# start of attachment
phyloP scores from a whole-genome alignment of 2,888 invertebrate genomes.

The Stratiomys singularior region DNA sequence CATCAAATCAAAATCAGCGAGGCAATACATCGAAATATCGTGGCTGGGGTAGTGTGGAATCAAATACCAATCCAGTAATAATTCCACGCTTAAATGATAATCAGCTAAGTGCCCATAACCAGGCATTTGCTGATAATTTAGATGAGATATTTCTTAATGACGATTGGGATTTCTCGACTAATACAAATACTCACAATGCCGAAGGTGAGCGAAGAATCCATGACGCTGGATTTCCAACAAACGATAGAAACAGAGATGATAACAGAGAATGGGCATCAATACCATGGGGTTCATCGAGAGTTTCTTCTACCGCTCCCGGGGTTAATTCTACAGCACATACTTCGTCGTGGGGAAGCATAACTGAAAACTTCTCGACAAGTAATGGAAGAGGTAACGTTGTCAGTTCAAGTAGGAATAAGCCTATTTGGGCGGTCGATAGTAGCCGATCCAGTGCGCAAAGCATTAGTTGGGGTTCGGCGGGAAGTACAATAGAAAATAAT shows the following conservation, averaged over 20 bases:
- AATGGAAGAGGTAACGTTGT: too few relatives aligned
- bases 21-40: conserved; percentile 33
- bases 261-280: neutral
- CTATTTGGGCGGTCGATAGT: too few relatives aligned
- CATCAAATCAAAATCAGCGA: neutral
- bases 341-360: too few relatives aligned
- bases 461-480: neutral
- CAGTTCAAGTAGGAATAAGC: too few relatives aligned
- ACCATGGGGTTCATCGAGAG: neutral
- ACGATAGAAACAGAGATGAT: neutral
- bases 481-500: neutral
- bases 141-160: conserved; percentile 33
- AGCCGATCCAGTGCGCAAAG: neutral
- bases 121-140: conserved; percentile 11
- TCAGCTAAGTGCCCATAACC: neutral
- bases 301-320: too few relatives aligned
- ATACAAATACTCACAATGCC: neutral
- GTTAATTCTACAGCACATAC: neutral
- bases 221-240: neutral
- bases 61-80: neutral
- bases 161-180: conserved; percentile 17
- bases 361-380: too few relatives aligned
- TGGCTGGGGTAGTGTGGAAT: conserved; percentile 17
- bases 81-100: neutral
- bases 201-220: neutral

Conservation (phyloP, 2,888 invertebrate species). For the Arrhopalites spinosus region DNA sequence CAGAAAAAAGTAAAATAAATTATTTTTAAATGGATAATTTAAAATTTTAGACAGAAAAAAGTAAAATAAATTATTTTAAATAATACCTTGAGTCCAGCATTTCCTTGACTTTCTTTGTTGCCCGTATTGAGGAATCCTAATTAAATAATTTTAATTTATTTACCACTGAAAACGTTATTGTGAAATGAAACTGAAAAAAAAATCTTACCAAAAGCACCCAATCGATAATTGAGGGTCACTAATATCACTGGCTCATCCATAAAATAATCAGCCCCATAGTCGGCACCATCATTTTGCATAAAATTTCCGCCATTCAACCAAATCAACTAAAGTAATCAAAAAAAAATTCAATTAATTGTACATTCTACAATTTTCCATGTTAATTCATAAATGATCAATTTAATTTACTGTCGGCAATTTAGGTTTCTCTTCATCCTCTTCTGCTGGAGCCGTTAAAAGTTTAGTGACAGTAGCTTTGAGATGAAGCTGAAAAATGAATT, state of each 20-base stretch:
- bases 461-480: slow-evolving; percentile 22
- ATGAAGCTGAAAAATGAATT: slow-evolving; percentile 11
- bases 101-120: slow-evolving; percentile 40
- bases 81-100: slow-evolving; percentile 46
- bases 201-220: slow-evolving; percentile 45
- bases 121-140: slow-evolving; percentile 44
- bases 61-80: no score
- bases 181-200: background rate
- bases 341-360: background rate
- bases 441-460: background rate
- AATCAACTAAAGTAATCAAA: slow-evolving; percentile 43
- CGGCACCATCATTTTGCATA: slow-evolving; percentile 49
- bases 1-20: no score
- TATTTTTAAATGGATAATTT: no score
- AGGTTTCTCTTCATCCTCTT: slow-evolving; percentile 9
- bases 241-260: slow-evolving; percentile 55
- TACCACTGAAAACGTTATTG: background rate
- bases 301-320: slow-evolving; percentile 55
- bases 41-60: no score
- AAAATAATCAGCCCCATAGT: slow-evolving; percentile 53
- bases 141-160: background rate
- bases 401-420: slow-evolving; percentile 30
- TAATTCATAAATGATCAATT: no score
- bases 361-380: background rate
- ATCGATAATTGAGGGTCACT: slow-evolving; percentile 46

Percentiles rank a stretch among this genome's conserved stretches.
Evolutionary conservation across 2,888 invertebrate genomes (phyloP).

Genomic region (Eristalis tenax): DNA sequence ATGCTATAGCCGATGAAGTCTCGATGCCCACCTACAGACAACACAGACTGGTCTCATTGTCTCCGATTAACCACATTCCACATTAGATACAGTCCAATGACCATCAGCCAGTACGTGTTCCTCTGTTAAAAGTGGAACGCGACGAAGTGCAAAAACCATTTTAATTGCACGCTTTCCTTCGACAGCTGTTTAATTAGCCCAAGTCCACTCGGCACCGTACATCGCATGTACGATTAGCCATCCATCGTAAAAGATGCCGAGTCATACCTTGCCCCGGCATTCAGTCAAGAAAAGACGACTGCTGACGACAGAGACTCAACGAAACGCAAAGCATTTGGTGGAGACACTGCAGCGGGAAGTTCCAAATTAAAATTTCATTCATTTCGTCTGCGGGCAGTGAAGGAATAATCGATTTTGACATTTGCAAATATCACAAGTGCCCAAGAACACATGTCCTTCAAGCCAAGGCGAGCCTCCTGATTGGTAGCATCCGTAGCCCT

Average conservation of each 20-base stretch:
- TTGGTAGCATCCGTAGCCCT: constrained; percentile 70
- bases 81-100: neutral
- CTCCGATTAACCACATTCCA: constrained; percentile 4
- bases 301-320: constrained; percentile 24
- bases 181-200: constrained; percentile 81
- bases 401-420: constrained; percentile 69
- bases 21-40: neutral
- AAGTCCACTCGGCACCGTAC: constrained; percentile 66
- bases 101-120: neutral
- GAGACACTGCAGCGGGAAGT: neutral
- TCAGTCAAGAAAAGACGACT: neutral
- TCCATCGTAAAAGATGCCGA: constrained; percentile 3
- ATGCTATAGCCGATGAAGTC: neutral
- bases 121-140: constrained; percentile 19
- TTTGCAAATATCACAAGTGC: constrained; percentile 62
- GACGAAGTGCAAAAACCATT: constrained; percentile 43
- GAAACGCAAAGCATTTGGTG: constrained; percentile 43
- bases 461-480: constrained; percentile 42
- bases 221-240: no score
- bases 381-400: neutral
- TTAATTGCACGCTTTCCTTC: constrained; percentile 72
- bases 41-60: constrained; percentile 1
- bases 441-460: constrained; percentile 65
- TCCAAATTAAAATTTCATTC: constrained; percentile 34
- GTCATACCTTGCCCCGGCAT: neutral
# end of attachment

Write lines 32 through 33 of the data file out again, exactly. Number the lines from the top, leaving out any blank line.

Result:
- bases 81-100: slow-evolving; percentile 46
- bases 201-220: slow-evolving; percentile 45